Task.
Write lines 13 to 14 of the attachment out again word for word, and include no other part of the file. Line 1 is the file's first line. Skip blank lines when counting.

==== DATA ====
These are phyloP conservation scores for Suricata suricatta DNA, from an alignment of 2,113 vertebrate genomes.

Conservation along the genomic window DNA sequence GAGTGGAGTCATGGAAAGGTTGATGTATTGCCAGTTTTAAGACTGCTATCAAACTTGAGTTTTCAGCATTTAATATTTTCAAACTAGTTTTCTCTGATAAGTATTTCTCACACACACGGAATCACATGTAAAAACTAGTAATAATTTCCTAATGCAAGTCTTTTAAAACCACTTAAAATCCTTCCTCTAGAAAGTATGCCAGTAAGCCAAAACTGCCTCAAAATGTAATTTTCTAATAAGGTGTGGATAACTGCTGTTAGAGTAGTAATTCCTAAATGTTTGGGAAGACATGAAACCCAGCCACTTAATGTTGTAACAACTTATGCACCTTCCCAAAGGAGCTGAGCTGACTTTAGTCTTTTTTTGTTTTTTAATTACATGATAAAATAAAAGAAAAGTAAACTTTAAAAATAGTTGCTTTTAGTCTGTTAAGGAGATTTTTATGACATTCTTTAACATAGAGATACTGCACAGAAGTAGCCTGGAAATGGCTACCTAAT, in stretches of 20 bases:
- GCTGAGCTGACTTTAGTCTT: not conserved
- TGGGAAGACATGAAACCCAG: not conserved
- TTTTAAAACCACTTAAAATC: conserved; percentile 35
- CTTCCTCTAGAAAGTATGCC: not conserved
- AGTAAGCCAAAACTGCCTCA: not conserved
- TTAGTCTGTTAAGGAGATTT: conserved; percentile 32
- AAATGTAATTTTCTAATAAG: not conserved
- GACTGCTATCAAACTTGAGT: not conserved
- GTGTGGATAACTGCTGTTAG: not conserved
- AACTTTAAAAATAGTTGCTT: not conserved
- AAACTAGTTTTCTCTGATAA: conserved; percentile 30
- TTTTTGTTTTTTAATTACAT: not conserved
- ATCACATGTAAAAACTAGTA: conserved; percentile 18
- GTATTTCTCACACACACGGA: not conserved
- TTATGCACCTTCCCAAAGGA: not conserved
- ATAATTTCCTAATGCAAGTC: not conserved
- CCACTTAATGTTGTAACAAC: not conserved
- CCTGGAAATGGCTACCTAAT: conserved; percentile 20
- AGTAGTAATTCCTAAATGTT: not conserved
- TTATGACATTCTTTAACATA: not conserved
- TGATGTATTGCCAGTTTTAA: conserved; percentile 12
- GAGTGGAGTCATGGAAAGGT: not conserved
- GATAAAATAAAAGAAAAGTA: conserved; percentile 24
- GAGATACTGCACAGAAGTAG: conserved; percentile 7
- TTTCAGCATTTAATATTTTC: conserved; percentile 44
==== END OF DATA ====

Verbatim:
- AAACTAGTTTTCTCTGATAA: conserved; percentile 30
- TTTTTGTTTTTTAATTACAT: not conserved